Fetching airports from source with WebClient

Configuring in-memory caches

For this PoC, I am using Caffeine cache. Since we are defining three models (airport, city and country), we are using three caches. Here it is one of them:

Caffeine cache instantiation

To endow it with more features, I have wrapped it around a custom class, InMemoryCache, which simply takes a Caffeine cache and performs certain operations on it, like get(…), clear(…)

In-Memory cache wrap

So to create our final cache product (wow!) we just need to instantiate beans of our amazing In-Memory cache as in the example in the bottom of the previous gist.

Business logic. Caching info

In this case, our business logic must handle the cache population and the decision of extracting items from them when it is populated. It needs to use the provider layer to do so.

I decided to create a generic service layer to avoid duplicating code:

Generic service implementation

This generic class looks quite complex but the idea underneath is simple:

  • getAll(): checks whether the cache is not empty and returns it as list. In the case it is empty, it calls the provider layer and populates it.
  • getOne(…): checks whether the cache is not empty and retrieves the value. If the cache is not empty and the value does not exist, it returns an empty object, but in the case that the cache is empty, it simply calls the doGetAll() method to populate it entirely. By doing this, the cache is always consistent and full.

The rest of the methods must be implemented by the child classes. For example, the AirportService class:

Airport service implementation

Exposing our API to the world — Resolver layer

And… last but not least, the resolver. This is the way GraphQL exposes the API. As mentioned above, this is very easy to do in Java by simply implementing the GraphQLQueryResolver:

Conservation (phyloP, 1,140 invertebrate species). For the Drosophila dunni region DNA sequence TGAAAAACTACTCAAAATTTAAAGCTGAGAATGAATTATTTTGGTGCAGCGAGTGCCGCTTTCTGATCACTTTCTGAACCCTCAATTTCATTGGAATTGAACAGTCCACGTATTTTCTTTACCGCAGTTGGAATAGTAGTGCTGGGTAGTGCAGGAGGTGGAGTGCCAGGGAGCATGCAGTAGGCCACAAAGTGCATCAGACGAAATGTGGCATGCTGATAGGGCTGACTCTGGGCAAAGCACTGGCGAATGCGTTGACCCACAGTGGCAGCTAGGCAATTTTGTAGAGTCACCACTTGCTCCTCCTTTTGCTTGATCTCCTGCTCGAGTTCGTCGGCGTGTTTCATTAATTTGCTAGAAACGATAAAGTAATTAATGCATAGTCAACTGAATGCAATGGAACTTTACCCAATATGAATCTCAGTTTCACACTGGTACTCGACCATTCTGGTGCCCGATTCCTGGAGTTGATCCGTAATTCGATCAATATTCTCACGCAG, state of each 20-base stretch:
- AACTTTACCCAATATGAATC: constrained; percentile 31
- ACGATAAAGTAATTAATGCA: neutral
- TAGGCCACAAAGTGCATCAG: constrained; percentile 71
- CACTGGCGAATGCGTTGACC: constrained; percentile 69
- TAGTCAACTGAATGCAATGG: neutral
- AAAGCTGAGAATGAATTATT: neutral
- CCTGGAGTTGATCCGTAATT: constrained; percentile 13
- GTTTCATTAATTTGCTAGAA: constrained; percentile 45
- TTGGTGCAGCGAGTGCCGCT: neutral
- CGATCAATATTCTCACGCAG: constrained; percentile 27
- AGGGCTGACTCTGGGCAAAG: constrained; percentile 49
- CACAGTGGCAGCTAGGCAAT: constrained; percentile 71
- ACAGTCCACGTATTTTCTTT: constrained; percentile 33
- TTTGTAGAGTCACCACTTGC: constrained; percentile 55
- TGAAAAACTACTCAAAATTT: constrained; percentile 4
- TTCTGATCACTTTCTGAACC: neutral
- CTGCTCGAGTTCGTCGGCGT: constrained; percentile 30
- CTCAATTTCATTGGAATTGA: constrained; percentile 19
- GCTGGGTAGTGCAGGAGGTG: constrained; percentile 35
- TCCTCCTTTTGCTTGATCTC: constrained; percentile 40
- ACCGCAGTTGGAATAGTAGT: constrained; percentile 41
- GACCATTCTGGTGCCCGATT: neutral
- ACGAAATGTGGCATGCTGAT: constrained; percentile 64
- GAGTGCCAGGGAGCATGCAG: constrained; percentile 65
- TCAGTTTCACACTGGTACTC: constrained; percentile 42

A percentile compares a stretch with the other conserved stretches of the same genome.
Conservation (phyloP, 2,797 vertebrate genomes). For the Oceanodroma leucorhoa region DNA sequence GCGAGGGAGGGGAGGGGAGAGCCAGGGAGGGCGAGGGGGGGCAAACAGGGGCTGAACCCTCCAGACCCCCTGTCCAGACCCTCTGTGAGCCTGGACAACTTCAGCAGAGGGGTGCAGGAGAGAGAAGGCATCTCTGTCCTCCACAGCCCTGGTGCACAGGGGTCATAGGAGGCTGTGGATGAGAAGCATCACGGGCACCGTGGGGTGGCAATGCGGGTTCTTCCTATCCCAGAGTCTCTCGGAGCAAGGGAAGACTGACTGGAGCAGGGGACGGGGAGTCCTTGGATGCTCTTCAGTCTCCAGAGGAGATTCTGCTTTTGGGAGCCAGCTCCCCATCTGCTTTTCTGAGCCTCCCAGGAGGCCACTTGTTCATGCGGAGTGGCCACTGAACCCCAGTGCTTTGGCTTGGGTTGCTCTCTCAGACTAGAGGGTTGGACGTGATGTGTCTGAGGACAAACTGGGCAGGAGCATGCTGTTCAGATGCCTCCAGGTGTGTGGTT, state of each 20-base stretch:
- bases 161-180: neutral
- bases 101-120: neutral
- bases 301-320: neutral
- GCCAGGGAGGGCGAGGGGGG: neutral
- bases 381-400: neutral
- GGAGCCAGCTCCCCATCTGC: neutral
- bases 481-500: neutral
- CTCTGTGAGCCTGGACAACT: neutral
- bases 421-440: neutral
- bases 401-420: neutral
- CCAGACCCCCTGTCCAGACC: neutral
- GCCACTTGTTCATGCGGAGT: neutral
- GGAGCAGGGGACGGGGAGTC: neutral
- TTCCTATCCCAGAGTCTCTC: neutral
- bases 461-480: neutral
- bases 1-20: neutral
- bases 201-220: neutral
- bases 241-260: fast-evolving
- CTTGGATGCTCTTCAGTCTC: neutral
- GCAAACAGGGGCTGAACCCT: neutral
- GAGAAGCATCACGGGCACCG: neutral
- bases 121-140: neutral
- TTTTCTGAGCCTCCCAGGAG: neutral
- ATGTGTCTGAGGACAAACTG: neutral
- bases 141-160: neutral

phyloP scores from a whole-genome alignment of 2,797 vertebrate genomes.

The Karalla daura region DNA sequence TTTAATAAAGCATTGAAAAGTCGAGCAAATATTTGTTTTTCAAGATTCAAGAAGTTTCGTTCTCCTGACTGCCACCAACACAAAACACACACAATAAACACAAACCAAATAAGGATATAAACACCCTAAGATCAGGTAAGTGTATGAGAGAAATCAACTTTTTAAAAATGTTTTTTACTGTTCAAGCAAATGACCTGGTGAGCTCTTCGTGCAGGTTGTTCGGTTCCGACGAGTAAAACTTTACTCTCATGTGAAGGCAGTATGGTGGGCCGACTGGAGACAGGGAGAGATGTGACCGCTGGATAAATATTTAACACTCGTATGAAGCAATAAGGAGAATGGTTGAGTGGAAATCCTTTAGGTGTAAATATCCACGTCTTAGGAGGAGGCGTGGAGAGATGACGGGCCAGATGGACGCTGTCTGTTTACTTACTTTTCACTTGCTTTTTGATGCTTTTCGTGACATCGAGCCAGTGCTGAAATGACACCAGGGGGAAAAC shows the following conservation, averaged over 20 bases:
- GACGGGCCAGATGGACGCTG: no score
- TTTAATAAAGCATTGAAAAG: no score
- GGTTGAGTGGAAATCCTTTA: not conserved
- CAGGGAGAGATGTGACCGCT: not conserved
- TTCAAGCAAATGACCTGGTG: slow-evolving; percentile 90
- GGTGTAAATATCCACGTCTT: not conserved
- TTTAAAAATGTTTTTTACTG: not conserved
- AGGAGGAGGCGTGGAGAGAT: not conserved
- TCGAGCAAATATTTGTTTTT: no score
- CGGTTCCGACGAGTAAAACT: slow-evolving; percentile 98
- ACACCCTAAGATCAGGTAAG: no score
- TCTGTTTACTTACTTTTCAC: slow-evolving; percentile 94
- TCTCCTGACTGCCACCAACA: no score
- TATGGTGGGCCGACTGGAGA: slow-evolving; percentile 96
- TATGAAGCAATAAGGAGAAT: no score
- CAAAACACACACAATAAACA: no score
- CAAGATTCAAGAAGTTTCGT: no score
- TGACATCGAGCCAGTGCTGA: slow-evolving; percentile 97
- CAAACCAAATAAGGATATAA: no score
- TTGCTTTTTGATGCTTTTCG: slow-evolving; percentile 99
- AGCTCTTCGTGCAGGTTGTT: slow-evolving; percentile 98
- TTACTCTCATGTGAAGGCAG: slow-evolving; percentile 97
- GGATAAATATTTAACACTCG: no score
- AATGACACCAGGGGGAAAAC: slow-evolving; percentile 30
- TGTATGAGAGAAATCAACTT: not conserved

Airport resolver snippet

This will automatically match the queries defined in your schema.graphqls. Do not worry about the method names… If it is not able to resolve them on its own, the app will simply crash at startup and suggest you the names it is trying to reach.

Coordinates Resolver — Creating our custom resolver

As mentioned above, Coordinates is a custom type, so the app will crash when trying to resolve it. We must define our own resolver. Do not worry about this… If it is needed, the app will simply ask for it. The idea is the same, we must implement an interface (GraphQLResolver<…>) and parametrize it:

Coordinates resolver snippet

The app will work its magic to link it (and will crash if the names are wrong, always suggesting the fix). In this case, the coordinates are in the Airport model, so we need to take it as a parameter.

Running the app

If you are here, it means your app is already set up, so congrats! Jokes aside, this is a normal Spring Boot app, so simply run it.

The default endpoint is /graphql and you can use GraphiQL in /graphiql because we have included it in our pom.xml

Snapshot of GraphiQL


In this guide, we have learned how to create our Spring Boot app with GraphQL and Project Reactor. Despite they are not compatible, we have placed a Caffeine cache to avoid blocking the thread.




Software Developer. Telecommunication Engineer. Music producer. DJ. @sergiosheypol